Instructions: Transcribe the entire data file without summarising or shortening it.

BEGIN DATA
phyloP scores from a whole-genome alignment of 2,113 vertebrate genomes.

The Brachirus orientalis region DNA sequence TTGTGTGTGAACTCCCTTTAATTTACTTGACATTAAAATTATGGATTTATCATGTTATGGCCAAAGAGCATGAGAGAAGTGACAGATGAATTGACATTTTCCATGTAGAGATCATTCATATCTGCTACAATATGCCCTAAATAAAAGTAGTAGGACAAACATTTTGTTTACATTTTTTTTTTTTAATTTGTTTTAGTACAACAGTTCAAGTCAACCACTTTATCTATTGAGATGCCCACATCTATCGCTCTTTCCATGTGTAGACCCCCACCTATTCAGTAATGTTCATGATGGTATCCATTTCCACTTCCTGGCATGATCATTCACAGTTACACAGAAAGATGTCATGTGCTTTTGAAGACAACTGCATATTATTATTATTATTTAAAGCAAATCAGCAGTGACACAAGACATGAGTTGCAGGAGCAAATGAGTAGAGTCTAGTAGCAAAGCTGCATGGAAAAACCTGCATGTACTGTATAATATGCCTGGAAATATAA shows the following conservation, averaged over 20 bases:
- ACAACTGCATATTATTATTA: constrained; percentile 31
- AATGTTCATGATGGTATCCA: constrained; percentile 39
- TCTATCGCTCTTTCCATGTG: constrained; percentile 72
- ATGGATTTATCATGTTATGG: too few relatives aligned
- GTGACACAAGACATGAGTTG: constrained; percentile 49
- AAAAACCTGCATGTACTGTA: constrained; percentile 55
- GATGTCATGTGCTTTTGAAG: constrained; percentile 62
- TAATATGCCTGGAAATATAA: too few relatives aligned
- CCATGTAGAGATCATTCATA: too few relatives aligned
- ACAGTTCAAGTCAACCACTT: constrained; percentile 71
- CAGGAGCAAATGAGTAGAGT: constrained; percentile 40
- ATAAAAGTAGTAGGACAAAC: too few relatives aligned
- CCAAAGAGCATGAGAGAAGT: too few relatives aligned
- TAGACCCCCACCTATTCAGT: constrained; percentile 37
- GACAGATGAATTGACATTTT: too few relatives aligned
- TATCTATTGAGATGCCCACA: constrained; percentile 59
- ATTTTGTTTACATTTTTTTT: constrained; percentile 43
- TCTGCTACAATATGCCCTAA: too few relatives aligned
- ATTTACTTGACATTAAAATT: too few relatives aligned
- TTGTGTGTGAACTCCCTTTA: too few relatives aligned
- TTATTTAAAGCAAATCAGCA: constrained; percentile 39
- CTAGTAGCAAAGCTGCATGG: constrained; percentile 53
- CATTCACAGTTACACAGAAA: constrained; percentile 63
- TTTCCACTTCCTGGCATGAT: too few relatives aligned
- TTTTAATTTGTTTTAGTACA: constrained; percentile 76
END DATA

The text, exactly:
phyloP scores from a whole-genome alignment of 2,113 vertebrate genomes.

The Brachirus orientalis region DNA sequence TTGTGTGTGAACTCCCTTTAATTTACTTGACATTAAAATTATGGATTTATCATGTTATGGCCAAAGAGCATGAGAGAAGTGACAGATGAATTGACATTTTCCATGTAGAGATCATTCATATCTGCTACAATATGCCCTAAATAAAAGTAGTAGGACAAACATTTTGTTTACATTTTTTTTTTTTAATTTGTTTTAGTACAACAGTTCAAGTCAACCACTTTATCTATTGAGATGCCCACATCTATCGCTCTTTCCATGTGTAGACCCCCACCTATTCAGTAATGTTCATGATGGTATCCATTTCCACTTCCTGGCATGATCATTCACAGTTACACAGAAAGATGTCATGTGCTTTTGAAGACAACTGCATATTATTATTATTATTTAAAGCAAATCAGCAGTGACACAAGACATGAGTTGCAGGAGCAAATGAGTAGAGTCTAGTAGCAAAGCTGCATGGAAAAACCTGCATGTACTGTATAATATGCCTGGAAATATAA shows the following conservation, averaged over 20 bases:
- ACAACTGCATATTATTATTA: constrained; percentile 31
- AATGTTCATGATGGTATCCA: constrained; percentile 39
- TCTATCGCTCTTTCCATGTG: constrained; percentile 72
- ATGGATTTATCATGTTATGG: too few relatives aligned
- GTGACACAAGACATGAGTTG: constrained; percentile 49
- AAAAACCTGCATGTACTGTA: constrained; percentile 55
- GATGTCATGTGCTTTTGAAG: constrained; percentile 62
- TAATATGCCTGGAAATATAA: too few relatives aligned
- CCATGTAGAGATCATTCATA: too few relatives aligned
- ACAGTTCAAGTCAACCACTT: constrained; percentile 71
- CAGGAGCAAATGAGTAGAGT: constrained; percentile 40
- ATAAAAGTAGTAGGACAAAC: too few relatives aligned
- CCAAAGAGCATGAGAGAAGT: too few relatives aligned
- TAGACCCCCACCTATTCAGT: constrained; percentile 37
- GACAGATGAATTGACATTTT: too few relatives aligned
- TATCTATTGAGATGCCCACA: constrained; percentile 59
- ATTTTGTTTACATTTTTTTT: constrained; percentile 43
- TCTGCTACAATATGCCCTAA: too few relatives aligned
- ATTTACTTGACATTAAAATT: too few relatives aligned
- TTGTGTGTGAACTCCCTTTA: too few relatives aligned
- TTATTTAAAGCAAATCAGCA: constrained; percentile 39
- CTAGTAGCAAAGCTGCATGG: constrained; percentile 53
- CATTCACAGTTACACAGAAA: constrained; percentile 63
- TTTCCACTTCCTGGCATGAT: too few relatives aligned
- TTTTAATTTGTTTTAGTACA: constrained; percentile 76